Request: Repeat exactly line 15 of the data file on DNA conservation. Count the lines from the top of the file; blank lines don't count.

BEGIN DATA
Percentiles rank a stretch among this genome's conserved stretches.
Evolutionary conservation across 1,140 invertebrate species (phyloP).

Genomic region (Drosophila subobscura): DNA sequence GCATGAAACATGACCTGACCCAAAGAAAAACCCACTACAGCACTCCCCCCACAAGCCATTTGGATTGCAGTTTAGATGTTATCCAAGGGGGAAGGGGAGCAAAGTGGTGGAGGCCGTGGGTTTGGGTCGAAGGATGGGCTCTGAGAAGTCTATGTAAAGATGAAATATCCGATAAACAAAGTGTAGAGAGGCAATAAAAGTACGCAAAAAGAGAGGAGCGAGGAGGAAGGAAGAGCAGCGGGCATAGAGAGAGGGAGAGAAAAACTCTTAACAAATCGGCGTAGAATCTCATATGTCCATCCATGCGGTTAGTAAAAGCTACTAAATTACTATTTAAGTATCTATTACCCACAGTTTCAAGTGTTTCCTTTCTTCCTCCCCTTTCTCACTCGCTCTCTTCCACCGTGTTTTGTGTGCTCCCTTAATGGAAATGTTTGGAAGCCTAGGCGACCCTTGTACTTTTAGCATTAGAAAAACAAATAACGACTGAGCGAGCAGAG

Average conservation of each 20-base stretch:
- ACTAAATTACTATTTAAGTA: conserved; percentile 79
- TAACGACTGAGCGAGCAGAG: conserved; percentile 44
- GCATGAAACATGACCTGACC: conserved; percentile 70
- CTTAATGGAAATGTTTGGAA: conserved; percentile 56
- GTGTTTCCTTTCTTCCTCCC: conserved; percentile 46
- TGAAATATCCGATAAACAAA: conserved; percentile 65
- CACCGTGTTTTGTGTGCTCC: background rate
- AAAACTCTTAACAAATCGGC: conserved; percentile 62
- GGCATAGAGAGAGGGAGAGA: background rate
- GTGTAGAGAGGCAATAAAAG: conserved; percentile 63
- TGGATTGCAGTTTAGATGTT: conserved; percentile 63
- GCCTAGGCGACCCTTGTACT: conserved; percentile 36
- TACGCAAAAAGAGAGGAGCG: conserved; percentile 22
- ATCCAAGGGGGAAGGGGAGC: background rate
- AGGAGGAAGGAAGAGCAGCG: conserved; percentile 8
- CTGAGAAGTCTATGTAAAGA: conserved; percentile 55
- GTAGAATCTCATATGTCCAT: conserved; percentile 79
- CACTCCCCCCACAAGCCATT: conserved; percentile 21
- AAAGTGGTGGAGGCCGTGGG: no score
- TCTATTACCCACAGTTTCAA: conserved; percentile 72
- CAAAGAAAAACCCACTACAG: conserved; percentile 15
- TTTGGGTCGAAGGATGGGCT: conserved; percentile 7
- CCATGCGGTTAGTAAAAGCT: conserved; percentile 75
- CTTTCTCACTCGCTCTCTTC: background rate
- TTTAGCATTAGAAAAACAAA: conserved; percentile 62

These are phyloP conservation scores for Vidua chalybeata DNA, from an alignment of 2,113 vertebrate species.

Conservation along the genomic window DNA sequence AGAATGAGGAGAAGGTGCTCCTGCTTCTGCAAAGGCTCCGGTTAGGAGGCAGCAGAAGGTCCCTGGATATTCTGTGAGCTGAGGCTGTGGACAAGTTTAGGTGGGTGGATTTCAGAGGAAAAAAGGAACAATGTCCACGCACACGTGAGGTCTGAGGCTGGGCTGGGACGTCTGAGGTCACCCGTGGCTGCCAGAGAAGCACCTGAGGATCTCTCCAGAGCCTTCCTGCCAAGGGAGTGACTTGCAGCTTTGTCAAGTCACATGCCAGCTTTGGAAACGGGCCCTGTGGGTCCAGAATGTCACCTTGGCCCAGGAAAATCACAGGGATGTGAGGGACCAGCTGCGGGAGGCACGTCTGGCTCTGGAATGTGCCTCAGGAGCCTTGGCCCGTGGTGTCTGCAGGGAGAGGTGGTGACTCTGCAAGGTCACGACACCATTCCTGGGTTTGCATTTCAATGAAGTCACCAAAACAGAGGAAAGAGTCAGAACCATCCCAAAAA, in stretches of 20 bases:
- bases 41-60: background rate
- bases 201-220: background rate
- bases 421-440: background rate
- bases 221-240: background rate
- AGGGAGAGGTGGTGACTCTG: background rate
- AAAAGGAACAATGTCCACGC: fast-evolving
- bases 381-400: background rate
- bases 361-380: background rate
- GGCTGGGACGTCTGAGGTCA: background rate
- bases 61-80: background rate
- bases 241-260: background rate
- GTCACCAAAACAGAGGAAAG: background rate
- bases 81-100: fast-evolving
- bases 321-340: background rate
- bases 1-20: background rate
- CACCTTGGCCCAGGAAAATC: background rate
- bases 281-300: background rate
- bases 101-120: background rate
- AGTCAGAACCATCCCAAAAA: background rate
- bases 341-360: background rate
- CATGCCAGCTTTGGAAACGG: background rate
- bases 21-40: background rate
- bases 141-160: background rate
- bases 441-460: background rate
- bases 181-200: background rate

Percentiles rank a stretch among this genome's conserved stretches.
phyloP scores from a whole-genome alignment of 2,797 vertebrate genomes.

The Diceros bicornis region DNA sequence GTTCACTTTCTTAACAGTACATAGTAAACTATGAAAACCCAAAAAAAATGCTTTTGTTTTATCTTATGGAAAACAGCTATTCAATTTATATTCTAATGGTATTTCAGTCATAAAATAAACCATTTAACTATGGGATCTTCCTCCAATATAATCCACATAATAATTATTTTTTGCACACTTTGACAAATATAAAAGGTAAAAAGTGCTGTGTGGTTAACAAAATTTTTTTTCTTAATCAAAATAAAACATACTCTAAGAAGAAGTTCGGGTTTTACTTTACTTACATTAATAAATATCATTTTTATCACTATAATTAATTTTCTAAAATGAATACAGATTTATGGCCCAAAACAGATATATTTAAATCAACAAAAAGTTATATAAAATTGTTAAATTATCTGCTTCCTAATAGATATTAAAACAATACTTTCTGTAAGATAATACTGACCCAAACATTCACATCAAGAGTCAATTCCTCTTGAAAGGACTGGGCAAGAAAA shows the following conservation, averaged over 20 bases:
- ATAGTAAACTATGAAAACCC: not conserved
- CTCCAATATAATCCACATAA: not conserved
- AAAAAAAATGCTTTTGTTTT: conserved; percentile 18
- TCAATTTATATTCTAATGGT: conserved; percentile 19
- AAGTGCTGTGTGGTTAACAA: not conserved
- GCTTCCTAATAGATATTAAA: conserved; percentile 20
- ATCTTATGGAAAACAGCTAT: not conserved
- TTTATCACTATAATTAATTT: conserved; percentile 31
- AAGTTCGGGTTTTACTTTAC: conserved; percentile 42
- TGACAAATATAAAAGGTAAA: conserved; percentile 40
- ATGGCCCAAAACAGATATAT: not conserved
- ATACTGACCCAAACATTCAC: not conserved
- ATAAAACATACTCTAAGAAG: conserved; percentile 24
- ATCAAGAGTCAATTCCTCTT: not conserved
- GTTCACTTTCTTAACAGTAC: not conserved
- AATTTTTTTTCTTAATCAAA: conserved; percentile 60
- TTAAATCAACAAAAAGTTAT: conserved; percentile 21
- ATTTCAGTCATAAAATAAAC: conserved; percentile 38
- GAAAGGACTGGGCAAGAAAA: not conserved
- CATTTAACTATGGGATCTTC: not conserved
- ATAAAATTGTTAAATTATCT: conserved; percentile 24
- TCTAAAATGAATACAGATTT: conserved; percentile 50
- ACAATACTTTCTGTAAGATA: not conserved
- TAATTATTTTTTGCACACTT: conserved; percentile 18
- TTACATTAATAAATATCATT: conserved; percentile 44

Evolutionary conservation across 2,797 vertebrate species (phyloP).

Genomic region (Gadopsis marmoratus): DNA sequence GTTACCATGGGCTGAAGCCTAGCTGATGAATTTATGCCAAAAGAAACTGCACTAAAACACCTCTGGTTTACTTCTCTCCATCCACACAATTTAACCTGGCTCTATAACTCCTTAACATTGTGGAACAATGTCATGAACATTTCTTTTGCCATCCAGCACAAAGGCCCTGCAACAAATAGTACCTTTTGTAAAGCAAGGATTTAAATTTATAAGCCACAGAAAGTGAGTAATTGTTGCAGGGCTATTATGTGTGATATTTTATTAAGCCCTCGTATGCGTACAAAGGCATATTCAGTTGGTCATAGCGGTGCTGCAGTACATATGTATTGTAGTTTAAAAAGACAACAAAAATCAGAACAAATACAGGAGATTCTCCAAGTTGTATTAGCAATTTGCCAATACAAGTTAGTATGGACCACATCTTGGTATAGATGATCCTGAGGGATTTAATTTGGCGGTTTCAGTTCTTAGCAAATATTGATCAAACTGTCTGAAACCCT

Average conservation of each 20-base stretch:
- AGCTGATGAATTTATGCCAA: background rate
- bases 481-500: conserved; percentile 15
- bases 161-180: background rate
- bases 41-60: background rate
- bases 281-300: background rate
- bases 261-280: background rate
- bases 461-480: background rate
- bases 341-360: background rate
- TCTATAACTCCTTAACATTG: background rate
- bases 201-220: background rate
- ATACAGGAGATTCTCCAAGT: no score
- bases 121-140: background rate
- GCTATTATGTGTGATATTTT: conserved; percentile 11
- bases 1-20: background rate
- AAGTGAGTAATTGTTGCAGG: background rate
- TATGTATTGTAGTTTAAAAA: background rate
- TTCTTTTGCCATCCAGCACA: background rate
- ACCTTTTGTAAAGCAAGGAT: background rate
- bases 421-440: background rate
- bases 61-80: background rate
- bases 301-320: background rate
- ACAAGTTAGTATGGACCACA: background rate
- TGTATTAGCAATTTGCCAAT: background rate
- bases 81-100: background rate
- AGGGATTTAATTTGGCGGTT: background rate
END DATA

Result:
- TGGATTGCAGTTTAGATGTT: conserved; percentile 63